“Nothing can Breed Violence Like Scarcity”

looting a Walgreens Pharmacy, Photo by Gabe Pierce on Unsplash.
looting a Walgreens Pharmacy, Photo by Gabe Pierce on Unsplash.

Do you recognize that quote? Niobe said it in Matrix Resurrections. The instant it came out of her mouth, it struck me as so very true that I rewound the movie, listed to it again, and wrote it down.

“Nothing can breed violence like scarcity.” That’s what we have to look forward to as empty shelves become more frequent and as food scarcity grows.

Every year, we see violence at Black Friday sales when the best deals for the coolest items sell out. People fight over a $40 kid’s toy or small appliance. They snatch items out of other people’s hands. Other folks get into a scuffle over their place in line, waiting for the doors to open.

Think what they will do when they are fighting over the last few cans of chicken noodle soup or loaf of bread. If they will push, shove, pull hair and throw punches over a doll, think what will happen when it’s over a meal for a hungry kid. I’m thinking the knives and guns will come out, right there in the store aisles. Or maybe they’ll let you go through checkout and pay for the items and then rob you as you push the cart to the car.

Not me. When the shelves go empty for what looks to be that last time, I’ll be at home enjoying the food from my prepper pantry and guarding the approach.


We’re going to see shortages of food and energy all over the world in the coming year. Countries with lower standards of living, where people already spend half their income on food, will see it first. Then it will spread to more wealthy countries.

There will be two kinds of violence: First, it will be anger at the regime, and the citizens will protest and go on strike. Work will grind to a halt, busses will not run, and the streets will teem with angry mobs. Government buildings may be stormed and burned. That may lead to some changes that make people feel better, but it’s unlikely to result in more food on the table or lower gas prices at the tank not unless the government comes up with some money for subsidies.

The second kind of violence comes later, and its citizen vs citizen. When protests and petrol bombs fail to put food on the table, people are going to loot privately owned stores. They are going to kidnap rich people or their children and hold them hostage to raise money for food. As the rule of law falls apart, gangs will form on a neighborhood basis. Each gang will protect a neighborhood from outsiders who want to rob and pillage. They will set up checkpoints and search your car, charging you a fee or taking what they find if you are not from their neighborhood. The police may chance them away from time to time, but only so they can set up their own roadblocks and extort money and food from people.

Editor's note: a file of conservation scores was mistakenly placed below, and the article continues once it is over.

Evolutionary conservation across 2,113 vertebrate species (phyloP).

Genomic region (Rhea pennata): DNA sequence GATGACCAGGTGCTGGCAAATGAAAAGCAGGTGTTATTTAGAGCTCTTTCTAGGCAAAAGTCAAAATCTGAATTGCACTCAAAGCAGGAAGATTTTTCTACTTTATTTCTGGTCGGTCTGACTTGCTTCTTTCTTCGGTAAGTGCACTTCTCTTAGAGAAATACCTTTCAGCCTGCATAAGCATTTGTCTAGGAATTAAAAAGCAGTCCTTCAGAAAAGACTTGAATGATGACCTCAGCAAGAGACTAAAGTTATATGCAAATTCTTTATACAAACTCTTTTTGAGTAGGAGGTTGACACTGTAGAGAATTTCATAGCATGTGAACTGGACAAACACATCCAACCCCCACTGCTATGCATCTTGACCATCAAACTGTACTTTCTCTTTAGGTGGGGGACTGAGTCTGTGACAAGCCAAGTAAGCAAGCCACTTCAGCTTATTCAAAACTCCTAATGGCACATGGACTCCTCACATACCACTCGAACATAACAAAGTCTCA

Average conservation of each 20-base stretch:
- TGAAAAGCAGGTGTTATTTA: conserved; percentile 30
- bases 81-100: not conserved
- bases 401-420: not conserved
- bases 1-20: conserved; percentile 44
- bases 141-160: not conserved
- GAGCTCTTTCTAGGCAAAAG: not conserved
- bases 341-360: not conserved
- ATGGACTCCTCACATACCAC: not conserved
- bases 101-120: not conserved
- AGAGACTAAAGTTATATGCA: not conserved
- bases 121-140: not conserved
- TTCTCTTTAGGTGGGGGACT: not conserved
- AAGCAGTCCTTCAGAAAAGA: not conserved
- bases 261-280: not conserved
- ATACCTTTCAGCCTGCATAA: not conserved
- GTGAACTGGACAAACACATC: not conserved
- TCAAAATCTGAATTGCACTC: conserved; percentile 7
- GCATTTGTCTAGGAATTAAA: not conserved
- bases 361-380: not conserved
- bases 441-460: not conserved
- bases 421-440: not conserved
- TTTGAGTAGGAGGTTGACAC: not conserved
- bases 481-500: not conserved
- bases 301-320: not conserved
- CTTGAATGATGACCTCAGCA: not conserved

The violence in the U.S. will initially be directed at the stores. The problem of looting smash and grab robberies will move from high-end luxury stores to grocery stores and even the dollar store. Ever see a liquor store or a convenience store in a bad neighborhood where there are two locking doors? You can’t open one unless the other is locked, forming an airlock of sorts. I expect that approach to become more common in all sorts of stores in all parts of the country.

That won’t help much at night when they can rob the place by throwing something through the window. As food prices grow and supplies drop, expect to see armed guards popping up and more and more stores. They will be window dressing to make the shopper feel safe, but they may have a deterrent effect.

I expect more sophisticated thieves will target trucks leaving food distribution centers and hijacking loads. The food will then find its way to discount grocery stores and black market stores set up on a mobile basis. A guy will drive up at a crowded corner, pop open the back of his big SUV and start selling something he got off a hijacked truck. We’ll see gangs that traffic in drugs selling baby formula and canned goods because they will already have the infrastructure and manpower.

Food Gulfs

Rising food prices will quickly widen the gulf between the haves and the have nots. Rich people who don’t even look at prices will breed resentment between those who are suddenly eating beans, rice and ramen, and that will make them targets. Right now, criminals in California and following rich people home from expensive restaurants and clubs, judging their value as targets based on the car they are driving or the watch they are wearing. That kind of follow home robbery is going to spread, but you will be targeted by how many grocery bags you pile in your SUV.

Eventually, you’ll be shopping in multi-vehicle convoys with someone riding shotgun in every vehicle. Your only other option will to order your groceries delivered and hope the driver is not robbed on the way there.

As the gap between those who can buy food and those who go hungry widens, expect there to be more anger, which will lead to more violence. This will lead to protests and rioting, which will allow people to get their anger out but probably hurt their chances of getting food.

I don’t see it ending well, because Niobe was right. Nothing can Breed Violence Like Scarcity.


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